And in this formula we have a clear allusion to the task of angels to secure man, by symbolic gift of nails, before going to another world with one small addition, which explains in more detail the connection between forest and nails. Namely, the Bosniak people believe that every man has his own source of water and his own tree in the forest, which represents his totems or, better said, natural counterparts, which is a remnant of the shamanistic beliefs of our people.
In addition to the above, nails are props very often sought after in the occult, whether it is to practice love or black magic. For this reason, they were traditionally kept and carefully collected after cutting, so that the witch would not reach them. The ancestor of monotheism, Zarathustra, also warned against this, ordering that man treat carefully cut nails and hair, and this dogma was taken over by Paracelsus himself. Namely, he believed that hair and nails have a life force in them for a short time, after removal from a person, and that they are therefore ideal props for occult manipulations. Probably under this influence, in the Middle Ages it was believed that after a man died, his hair and nails grew for some time, which was actually the result of the withdrawal of the flesh and not the growth of the above.
Long nails in mythology
Among the Bosniak people, as we can see from what has been said so far, nails have always been treated with caution and mothers have never allowed their daughters to nurture long nails. Even today, a pious old woman brazenly snaps at the mention of long nails: "such a girl or woman is no better than an ordinary bitch or a cat!". The reason for such an attitude is certainly not exclusively of a religious nature but also of a practical nature. Namely, long nails are, above all, an ideal place for the accumulation of various impurities and bacteria, and this is by no means desirable when cooking and preparing meals with dough. In the past, all Bosniak women, especially girls, had neatly trimmed nails on which they would apply a canoe (kna) before Eid, "Mevlud" or a wedding, the color of which would gradually wash off on its own.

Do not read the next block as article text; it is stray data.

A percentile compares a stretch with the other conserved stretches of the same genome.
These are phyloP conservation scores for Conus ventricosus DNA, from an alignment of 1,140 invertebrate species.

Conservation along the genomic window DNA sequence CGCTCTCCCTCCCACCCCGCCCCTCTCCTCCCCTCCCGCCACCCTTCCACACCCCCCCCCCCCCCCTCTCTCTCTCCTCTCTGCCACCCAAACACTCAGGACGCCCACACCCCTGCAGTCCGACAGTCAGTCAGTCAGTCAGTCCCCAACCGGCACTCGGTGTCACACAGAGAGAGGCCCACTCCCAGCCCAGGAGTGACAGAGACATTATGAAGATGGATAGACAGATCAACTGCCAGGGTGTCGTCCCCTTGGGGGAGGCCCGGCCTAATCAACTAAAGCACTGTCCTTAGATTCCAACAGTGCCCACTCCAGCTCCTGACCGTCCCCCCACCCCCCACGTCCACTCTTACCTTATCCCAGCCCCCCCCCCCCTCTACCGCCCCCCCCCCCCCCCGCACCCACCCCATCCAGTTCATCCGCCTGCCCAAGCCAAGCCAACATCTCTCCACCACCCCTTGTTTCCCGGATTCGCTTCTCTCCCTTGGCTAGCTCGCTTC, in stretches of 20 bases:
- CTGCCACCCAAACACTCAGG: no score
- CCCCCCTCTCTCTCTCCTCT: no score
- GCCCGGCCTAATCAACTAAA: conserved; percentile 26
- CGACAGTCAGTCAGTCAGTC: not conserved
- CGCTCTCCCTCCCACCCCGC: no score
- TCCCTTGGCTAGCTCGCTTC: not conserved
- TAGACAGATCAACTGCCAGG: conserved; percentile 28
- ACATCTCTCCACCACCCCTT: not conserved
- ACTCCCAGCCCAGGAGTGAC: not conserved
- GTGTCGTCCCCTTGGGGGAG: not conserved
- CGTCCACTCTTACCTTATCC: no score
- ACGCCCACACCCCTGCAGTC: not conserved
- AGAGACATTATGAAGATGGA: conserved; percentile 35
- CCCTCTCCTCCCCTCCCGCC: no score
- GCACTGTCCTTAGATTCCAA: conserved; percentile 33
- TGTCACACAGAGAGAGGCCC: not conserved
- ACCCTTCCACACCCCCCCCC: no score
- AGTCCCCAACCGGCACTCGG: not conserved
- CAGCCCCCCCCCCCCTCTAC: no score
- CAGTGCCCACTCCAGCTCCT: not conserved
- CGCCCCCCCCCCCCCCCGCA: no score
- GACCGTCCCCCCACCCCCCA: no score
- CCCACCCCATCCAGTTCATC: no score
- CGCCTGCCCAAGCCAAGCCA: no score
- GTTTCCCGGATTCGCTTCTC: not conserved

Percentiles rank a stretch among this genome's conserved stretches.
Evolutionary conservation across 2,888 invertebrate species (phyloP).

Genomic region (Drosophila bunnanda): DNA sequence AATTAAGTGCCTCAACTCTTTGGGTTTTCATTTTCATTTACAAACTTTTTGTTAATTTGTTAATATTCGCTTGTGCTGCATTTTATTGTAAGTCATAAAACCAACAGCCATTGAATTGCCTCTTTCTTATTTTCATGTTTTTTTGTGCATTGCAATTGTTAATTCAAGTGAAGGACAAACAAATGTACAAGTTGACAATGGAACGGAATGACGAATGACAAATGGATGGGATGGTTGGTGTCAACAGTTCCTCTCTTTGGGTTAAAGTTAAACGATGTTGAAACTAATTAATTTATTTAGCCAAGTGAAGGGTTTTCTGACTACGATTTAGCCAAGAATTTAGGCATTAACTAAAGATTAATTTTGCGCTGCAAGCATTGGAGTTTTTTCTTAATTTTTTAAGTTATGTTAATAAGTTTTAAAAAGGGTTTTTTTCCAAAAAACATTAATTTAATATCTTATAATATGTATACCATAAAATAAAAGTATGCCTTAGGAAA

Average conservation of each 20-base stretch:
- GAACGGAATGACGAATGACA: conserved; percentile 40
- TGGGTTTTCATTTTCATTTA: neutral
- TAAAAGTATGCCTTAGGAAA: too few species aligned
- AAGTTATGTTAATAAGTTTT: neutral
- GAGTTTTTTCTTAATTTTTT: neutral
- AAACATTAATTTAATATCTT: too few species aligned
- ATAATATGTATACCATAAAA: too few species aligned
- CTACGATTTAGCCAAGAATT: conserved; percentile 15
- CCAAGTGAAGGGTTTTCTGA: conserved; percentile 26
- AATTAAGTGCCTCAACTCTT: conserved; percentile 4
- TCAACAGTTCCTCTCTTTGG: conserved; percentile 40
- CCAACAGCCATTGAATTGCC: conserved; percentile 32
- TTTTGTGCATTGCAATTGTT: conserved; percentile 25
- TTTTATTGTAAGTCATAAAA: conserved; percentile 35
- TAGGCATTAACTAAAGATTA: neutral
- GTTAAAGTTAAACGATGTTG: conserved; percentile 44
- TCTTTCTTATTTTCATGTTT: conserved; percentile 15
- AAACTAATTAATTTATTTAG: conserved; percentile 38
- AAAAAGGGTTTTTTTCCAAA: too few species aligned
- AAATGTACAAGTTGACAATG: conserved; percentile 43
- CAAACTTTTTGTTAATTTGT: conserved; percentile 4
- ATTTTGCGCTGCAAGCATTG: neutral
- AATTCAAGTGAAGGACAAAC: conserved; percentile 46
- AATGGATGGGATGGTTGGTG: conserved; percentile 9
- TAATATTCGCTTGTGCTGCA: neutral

In Bosnian mythological legends, long nails are the weapon of certain dark beings who attack people. There are many legends and stories about strange nocturnal creatures called "Prepasti".
One of them, which I heard and recorded about ten years ago, happened to my cousin’s grandfather while he was riding a horse in the evening. Namely, after the horse drank water on the river, as many evenings before, he headed home. Somewhere halfway to his home, he suddenly heard a child crying. Guided by the sound, he stopped he dismounted and approached the edge of the meadow, in the tall grass, he saw a small child of only a few months old, lying wrapped in an old dirty blanket, crying unstoppably. Thinking that some woman had probably left him there and left, he took pity on him and without thinking took him in his arms and headed home. Holding the child with one hand, he steered the horse with the other, wondering whose abandoned baby it might be. Looking at that child at one point, he noticed to his horror how the child's face was distorted into some kind of freak, and bigger and bigger nails were growing from his fingers, which were trying to scratch him. Frightened by the sight, he threw the child and chased the horse, and behind him a hysterical sound similar to the announcement of a hyena was heard. When he later told his neighbors about the event, he learned that he was in fact the target of "Prepast", which tried to attack and kill him.
Except in "Prepasti", long nails are in our mythology, also, a witch's tool with which, according to the legend, she pierces a child's skin and takes out his heart.
Finally, it would be interesting to recall a few more Bosnian beliefs about nails. The first of them says the following: when you see your enemies arguing, you rub your fingernails, and they will fight.
Another belief suggests that one who wants his nails to grow faster should cut them on market day (when a fair is held in that place) and if he wants his nails to grow slowly then he should cut them on Fridays. Also, for those who cut their nails on Fridays, it will bring abundance in property, on Thursdays it will bring them children, that is, offspring, and on Wednesdays happiness and success.
The last belief is prophylactic and warns us that it is desirable to look first at your nails and only then at a small child, so that you wouldn't accidentally hurt him with your gaze and cause him illness.